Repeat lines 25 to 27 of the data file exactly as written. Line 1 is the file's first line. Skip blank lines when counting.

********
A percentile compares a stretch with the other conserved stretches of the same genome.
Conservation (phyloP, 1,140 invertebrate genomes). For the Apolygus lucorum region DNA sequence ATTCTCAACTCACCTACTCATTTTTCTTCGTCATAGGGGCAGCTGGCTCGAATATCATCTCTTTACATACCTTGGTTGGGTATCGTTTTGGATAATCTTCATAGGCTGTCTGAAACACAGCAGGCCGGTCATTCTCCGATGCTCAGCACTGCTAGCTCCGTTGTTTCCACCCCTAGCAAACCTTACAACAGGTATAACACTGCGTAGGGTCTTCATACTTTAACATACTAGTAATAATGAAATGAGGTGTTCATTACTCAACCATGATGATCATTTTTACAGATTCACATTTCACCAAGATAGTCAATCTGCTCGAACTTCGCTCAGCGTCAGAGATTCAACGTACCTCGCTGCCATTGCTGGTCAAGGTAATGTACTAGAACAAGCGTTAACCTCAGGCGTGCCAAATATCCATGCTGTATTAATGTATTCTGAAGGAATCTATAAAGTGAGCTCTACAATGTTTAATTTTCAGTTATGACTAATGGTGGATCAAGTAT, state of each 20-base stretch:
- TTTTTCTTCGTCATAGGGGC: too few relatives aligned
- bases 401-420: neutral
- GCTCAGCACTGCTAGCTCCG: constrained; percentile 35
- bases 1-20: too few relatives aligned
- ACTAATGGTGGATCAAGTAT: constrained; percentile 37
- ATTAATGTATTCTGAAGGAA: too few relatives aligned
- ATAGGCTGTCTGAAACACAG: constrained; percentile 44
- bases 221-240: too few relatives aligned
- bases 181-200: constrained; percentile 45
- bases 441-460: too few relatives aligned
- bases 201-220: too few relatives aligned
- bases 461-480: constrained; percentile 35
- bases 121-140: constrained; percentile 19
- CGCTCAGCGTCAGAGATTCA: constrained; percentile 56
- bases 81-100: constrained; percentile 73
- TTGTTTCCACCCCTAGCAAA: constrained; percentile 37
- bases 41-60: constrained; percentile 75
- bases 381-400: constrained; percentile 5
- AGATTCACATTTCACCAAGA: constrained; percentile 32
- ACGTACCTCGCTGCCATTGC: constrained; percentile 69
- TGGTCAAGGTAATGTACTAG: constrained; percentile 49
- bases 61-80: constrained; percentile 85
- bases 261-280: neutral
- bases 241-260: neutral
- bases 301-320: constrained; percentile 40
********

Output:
- bases 261-280: neutral
- bases 241-260: neutral
- bases 301-320: constrained; percentile 40